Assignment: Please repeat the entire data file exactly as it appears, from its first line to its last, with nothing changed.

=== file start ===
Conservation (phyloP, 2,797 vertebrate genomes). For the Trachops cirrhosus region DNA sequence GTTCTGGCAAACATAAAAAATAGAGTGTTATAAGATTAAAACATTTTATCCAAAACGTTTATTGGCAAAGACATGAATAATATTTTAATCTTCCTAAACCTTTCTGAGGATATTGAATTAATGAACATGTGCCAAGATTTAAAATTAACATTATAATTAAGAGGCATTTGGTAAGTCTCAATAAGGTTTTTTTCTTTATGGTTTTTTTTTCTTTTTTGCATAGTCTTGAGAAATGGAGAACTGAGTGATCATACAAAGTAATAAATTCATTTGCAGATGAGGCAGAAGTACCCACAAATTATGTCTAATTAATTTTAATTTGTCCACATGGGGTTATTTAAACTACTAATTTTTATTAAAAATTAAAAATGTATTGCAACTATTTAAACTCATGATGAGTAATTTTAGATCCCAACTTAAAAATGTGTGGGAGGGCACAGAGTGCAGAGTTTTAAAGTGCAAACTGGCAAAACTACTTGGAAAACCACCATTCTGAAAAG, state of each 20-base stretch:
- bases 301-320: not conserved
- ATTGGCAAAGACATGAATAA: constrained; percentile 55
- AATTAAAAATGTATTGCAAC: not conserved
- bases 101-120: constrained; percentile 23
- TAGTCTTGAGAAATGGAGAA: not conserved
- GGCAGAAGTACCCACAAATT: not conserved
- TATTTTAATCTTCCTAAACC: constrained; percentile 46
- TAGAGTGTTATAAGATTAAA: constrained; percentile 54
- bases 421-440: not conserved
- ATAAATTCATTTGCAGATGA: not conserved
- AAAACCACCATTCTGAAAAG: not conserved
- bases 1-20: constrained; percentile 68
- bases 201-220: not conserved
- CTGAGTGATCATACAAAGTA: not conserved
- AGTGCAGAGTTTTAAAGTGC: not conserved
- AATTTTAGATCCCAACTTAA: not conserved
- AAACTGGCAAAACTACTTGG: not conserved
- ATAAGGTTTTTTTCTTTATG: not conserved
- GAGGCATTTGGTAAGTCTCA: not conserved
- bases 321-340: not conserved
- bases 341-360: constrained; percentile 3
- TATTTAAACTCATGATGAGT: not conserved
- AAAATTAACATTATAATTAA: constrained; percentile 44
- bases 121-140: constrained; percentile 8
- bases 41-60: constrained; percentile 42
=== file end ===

Conservation (phyloP, 2,797 vertebrate genomes). For the Trachops cirrhosus region DNA sequence GTTCTGGCAAACATAAAAAATAGAGTGTTATAAGATTAAAACATTTTATCCAAAACGTTTATTGGCAAAGACATGAATAATATTTTAATCTTCCTAAACCTTTCTGAGGATATTGAATTAATGAACATGTGCCAAGATTTAAAATTAACATTATAATTAAGAGGCATTTGGTAAGTCTCAATAAGGTTTTTTTCTTTATGGTTTTTTTTTCTTTTTTGCATAGTCTTGAGAAATGGAGAACTGAGTGATCATACAAAGTAATAAATTCATTTGCAGATGAGGCAGAAGTACCCACAAATTATGTCTAATTAATTTTAATTTGTCCACATGGGGTTATTTAAACTACTAATTTTTATTAAAAATTAAAAATGTATTGCAACTATTTAAACTCATGATGAGTAATTTTAGATCCCAACTTAAAAATGTGTGGGAGGGCACAGAGTGCAGAGTTTTAAAGTGCAAACTGGCAAAACTACTTGGAAAACCACCATTCTGAAAAG, state of each 20-base stretch:
- bases 301-320: not conserved
- ATTGGCAAAGACATGAATAA: constrained; percentile 55
- AATTAAAAATGTATTGCAAC: not conserved
- bases 101-120: constrained; percentile 23
- TAGTCTTGAGAAATGGAGAA: not conserved
- GGCAGAAGTACCCACAAATT: not conserved
- TATTTTAATCTTCCTAAACC: constrained; percentile 46
- TAGAGTGTTATAAGATTAAA: constrained; percentile 54
- bases 421-440: not conserved
- ATAAATTCATTTGCAGATGA: not conserved
- AAAACCACCATTCTGAAAAG: not conserved
- bases 1-20: constrained; percentile 68
- bases 201-220: not conserved
- CTGAGTGATCATACAAAGTA: not conserved
- AGTGCAGAGTTTTAAAGTGC: not conserved
- AATTTTAGATCCCAACTTAA: not conserved
- AAACTGGCAAAACTACTTGG: not conserved
- ATAAGGTTTTTTTCTTTATG: not conserved
- GAGGCATTTGGTAAGTCTCA: not conserved
- bases 321-340: not conserved
- bases 341-360: constrained; percentile 3
- TATTTAAACTCATGATGAGT: not conserved
- AAAATTAACATTATAATTAA: constrained; percentile 44
- bases 121-140: constrained; percentile 8
- bases 41-60: constrained; percentile 42